Must Read Op-Eds: Reps. Walberg and Allen on Closing the Digital Divide

Access to reliable, high-speed broadband services has become an essential tool to participate in the American economy. In order to ensure all Americans are connected, we need to remove regulatory burdens and cut red tape, which have resulted in unnecessary permitting delays and exorbitant costs to deploying our communications infrastructure.

In several recent op-eds for the Washington Times, Rep. Tim Walberg (R-MI) and Rep. Rick Allen (R-GA) outline how House Energy and Commerce Committee Republicans are leading on solutions that streamline the permitting process to help deploy broadband faster and more effectively. This will ensure Americans get connected in communities across the country—especially in unserved areas.


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The pandemic is over, but the massive digital divide that it exposed persists. Every week, I hear from constituents who have no option for high-speed internet. Just a few miles down the road, my neighbors do not have a reliable connection. The consequences of this are significant, and these families, farmers, and businesses in rural America are being left behind in the digital age. 

Throughout the last three years, nearly $100 billion has been allocated for broadband through several different programs, including $65 billion for the National Telecommunications and Information Administration (NTIA).

Republicans in Congress know money is not a fix-all. We need to address the remaining obstacles to deploying broadband infrastructure and get all Americans connected.

First, our permitting processes need to be updated and streamlined. Unpredictable timelines for permit approvals and exorbitant fees for applications have made it slower, more expensive, and onerous to deploy broadband infrastructure. To address this, my House Energy and Commerce Committee colleagues and I have reintroduced our comprehensive permitting package. This slate of bills will cut through unnecessary red tape, enforce needed shot clocks on agency reviews, and harmonize application processes and fees.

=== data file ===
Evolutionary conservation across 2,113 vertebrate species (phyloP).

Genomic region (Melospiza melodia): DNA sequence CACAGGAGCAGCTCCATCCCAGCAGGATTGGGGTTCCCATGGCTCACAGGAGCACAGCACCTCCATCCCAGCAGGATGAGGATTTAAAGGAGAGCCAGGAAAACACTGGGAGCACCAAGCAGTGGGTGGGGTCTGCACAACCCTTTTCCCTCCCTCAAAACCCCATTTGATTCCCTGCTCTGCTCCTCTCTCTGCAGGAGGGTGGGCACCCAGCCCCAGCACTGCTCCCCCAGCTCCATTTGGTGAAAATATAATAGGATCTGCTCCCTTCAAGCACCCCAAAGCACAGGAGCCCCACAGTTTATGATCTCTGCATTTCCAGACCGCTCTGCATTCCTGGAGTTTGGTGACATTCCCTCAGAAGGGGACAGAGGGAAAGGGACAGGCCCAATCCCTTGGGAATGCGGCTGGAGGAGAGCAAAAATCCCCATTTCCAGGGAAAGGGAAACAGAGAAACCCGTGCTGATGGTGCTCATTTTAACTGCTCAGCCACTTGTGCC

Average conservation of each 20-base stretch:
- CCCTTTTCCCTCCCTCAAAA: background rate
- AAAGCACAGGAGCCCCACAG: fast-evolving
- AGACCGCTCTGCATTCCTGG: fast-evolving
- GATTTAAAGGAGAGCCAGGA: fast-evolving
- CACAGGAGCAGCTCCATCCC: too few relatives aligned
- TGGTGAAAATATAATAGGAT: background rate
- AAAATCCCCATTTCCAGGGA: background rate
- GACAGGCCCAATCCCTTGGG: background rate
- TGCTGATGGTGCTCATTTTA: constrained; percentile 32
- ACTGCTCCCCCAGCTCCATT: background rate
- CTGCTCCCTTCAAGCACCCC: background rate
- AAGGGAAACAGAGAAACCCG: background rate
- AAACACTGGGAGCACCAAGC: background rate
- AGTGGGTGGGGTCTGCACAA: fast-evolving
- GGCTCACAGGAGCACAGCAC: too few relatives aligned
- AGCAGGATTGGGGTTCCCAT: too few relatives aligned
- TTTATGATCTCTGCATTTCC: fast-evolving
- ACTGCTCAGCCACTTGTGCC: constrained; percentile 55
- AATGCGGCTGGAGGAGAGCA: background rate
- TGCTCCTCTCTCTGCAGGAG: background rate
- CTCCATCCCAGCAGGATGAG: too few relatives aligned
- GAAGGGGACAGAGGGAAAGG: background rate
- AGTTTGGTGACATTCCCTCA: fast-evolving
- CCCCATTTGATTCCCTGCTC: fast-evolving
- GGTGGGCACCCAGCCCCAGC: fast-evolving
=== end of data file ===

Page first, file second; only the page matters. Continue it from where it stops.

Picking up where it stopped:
Hurdles exist at the federal, state, and local level and ongoing disputes between area incumbents and broadband providers further exacerbates the problem. As a part of any broadband infrastructure update, we must improve coordination and cooperation between broadband providers, government agencies, and other stakeholders, such as utilities, transportation, and public safety. Coordination should also come with transparency and accountability, such as publishing data on the status and outcomes of permits.


The digital divide between urban and rural America is unacceptable, and we must do everything in our power to close that gap. As co-chair of the Rural Broadband Caucus, I know this is not just an issue of convenience; it is a matter of economic opportunity, healthcare access, and education. To that end, officials must prioritize funding for areas that are truly unserved. We cannot simply throw money at the problem and hope that it goes away. We need to make sure that the funds are being used in the most effective manner possible, and that means targeting areas that are in the most need.

Keep reading HERE.